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Inside The New York Botanical Garden

Cercidiphyllum japonicum

Cotton-Candied Katsura

Posted inAround the Garden onNovember 7 2012, by Matt Newman

If you’re walking along Garden Way after a trip to the Greenmarket, and you happen to catch a whiff of what smells suspiciously like cotton candy, there’s no need to worry–you’re not losing your mind! Just freeze. Now retrace your steps, maybe a few paces back toward the tram stop. Turn slightly toward the Library Building. At the right time of year, standing in just the right spot and with the wind in your favor, you should be looking at–and catching the aroma of–one of our true gems of autumn foliage.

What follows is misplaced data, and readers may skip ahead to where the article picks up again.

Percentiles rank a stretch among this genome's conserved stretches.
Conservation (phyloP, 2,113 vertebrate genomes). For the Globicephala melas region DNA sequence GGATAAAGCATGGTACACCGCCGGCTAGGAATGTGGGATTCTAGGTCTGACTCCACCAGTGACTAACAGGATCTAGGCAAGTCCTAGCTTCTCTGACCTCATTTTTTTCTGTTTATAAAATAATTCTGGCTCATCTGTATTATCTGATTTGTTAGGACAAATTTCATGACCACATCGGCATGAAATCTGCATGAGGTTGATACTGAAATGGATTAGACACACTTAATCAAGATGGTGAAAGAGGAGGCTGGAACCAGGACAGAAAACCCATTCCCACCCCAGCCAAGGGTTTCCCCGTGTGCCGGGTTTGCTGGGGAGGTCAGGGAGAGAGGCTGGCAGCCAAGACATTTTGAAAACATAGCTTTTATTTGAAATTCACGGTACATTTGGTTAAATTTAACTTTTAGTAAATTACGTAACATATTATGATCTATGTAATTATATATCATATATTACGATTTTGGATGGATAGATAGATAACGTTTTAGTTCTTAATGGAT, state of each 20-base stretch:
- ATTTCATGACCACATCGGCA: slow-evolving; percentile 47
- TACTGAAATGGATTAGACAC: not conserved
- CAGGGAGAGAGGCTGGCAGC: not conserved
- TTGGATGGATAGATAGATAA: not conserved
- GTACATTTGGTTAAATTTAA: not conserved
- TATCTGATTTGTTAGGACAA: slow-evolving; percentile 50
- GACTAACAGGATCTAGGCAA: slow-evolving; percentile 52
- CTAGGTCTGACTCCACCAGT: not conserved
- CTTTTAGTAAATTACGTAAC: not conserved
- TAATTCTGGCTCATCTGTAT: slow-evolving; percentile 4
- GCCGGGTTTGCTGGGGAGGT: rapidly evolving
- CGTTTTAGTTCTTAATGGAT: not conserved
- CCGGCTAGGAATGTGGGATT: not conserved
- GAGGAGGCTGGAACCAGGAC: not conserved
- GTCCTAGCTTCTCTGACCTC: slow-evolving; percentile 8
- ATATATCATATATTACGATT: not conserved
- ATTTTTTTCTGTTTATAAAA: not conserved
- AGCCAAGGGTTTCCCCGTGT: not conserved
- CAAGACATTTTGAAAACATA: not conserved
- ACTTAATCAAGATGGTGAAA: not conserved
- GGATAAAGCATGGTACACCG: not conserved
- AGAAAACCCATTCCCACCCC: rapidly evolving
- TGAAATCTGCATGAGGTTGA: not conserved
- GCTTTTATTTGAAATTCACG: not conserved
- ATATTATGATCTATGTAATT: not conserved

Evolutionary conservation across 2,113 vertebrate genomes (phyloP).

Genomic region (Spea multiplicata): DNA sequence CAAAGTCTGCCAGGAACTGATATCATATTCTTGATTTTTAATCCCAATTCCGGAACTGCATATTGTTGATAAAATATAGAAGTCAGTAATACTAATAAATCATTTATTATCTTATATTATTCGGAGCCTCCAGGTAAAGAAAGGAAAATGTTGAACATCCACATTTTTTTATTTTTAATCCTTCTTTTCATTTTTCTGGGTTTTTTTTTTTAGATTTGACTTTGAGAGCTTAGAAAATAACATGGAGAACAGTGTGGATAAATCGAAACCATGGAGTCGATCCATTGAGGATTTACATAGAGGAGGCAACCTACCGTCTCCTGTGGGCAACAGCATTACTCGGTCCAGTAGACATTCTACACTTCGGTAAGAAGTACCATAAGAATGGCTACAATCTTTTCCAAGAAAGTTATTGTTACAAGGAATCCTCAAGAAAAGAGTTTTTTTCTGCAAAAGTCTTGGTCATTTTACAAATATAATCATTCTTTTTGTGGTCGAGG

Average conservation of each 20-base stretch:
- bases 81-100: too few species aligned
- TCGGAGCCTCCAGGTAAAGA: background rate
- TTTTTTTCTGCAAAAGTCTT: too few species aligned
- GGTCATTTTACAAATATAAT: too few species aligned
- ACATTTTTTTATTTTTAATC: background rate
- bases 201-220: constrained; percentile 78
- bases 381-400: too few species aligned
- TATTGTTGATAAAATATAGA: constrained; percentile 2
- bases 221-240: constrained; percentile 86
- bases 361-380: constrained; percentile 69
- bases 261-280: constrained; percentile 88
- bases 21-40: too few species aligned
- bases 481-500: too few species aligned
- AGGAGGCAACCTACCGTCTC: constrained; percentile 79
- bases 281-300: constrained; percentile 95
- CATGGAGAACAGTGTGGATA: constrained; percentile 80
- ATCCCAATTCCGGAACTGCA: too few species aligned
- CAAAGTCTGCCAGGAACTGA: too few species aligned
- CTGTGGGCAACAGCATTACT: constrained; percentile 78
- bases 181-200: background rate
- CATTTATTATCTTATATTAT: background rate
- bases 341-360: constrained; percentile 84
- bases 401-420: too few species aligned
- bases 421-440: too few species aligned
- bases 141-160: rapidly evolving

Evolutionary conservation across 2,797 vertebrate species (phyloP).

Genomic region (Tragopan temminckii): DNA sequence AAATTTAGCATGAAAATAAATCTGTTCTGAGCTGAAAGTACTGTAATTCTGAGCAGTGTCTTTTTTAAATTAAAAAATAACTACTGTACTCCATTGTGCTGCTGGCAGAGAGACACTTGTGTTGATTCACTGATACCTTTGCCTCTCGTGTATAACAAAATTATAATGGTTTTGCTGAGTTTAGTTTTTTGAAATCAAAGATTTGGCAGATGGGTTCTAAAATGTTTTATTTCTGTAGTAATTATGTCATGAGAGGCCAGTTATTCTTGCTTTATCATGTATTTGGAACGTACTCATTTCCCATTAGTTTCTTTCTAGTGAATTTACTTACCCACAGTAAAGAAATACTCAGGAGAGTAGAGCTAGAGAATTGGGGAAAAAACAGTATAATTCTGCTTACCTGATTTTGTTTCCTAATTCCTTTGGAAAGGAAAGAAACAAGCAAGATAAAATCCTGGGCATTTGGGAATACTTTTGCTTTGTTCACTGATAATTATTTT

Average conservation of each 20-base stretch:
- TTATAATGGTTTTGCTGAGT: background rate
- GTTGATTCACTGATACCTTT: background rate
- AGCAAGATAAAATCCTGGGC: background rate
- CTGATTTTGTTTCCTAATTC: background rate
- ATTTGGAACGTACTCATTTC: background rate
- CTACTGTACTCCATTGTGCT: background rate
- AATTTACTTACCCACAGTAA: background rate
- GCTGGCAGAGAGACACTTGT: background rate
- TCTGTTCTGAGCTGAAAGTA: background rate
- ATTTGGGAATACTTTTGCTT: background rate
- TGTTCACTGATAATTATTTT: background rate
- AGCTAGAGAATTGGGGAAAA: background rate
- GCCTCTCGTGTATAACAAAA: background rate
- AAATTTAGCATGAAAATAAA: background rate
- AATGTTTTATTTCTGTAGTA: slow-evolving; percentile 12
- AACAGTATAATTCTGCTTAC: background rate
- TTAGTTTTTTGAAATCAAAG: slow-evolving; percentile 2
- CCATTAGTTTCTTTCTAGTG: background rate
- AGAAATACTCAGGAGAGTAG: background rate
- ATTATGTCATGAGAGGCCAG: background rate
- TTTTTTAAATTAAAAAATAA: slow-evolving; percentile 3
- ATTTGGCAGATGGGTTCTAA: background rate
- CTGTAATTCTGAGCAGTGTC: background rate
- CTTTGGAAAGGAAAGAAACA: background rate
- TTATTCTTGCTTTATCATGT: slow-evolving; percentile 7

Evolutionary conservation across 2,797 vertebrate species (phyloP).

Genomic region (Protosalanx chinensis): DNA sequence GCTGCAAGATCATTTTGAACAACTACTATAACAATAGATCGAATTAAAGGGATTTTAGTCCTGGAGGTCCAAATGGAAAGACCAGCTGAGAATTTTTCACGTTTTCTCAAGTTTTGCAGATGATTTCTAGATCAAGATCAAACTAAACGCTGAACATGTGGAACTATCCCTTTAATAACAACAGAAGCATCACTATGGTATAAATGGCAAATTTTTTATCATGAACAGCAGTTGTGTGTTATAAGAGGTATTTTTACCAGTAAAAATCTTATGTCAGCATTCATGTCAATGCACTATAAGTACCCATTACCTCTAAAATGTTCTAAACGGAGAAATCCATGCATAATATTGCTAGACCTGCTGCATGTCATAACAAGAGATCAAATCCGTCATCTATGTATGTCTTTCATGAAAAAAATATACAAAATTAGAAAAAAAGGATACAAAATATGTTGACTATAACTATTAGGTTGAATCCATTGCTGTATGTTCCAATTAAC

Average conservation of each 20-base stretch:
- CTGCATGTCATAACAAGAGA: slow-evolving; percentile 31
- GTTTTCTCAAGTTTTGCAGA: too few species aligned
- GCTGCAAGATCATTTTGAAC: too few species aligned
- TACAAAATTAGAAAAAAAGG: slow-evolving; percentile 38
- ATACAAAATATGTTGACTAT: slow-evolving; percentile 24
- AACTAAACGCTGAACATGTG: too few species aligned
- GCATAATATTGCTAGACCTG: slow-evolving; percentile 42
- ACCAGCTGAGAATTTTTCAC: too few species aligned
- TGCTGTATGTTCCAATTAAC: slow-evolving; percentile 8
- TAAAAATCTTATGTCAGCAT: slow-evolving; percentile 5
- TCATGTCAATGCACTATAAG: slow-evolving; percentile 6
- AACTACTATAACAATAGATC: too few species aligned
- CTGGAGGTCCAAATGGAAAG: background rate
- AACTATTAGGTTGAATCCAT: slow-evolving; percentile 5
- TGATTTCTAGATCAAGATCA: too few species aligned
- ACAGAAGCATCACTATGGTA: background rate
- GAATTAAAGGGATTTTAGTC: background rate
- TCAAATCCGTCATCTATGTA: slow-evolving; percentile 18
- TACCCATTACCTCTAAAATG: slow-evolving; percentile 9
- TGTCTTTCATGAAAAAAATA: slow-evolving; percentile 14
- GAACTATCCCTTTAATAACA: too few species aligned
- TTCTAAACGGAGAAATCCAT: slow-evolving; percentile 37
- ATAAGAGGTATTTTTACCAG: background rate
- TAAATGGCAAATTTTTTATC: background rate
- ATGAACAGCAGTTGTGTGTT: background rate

At the peak of its fall change, the katsura tree (Cercidiphyllum japonicum) is covered in nodding sprays of glowing apricot- and lemon-colored leaves, but what they give off is far and away the prime reason for its fandom. Like certain citrus trees, scooping up a handful of fallen leaves and crushing them in your hands releases a cloud of magnetic fragrance. However, you won’t pick up the pungent, spiced notes of a tropical fruit tree. Instead, you’ll find yourself wondering if you’ve wandered into one of Willy Wonka’s confectionery daydreams. The heart-shaped leaves smell exactly like cotton candy. Or maybe marshmallow fluff. Or caramel, or brown sugar, or vanilla pudding! Whatever this tree smells like to you, it’s seldom that a visitor to the NYBG fails to fall in love with the katsura’s rare talent.

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